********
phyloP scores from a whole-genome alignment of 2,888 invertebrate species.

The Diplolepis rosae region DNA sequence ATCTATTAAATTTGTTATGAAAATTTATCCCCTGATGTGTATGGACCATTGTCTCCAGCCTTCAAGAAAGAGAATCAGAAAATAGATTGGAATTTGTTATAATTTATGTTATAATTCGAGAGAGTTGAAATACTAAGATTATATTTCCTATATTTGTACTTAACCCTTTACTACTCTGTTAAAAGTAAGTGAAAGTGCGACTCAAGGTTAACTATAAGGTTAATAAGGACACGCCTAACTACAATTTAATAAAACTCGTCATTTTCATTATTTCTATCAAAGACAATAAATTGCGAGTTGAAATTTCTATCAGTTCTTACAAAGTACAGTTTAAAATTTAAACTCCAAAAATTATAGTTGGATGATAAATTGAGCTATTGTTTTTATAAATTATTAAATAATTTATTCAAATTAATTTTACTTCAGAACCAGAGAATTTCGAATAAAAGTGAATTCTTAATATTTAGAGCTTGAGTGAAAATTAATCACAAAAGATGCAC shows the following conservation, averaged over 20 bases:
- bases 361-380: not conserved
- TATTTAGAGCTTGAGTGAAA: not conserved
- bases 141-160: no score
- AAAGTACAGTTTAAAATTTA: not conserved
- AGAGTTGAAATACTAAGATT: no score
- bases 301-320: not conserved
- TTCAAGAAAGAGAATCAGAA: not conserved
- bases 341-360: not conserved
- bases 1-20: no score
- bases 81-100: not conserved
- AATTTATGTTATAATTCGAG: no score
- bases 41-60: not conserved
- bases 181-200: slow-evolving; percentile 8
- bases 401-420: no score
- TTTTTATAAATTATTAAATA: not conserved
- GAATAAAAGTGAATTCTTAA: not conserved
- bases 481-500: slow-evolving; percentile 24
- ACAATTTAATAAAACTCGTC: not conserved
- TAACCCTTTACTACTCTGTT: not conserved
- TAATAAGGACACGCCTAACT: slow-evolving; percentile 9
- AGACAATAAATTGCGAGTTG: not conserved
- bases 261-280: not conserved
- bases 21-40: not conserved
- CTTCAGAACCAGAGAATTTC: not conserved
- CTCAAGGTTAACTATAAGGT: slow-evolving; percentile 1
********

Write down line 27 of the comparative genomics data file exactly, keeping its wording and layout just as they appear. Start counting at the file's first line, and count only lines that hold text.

- CTCAAGGTTAACTATAAGGT: slow-evolving; percentile 1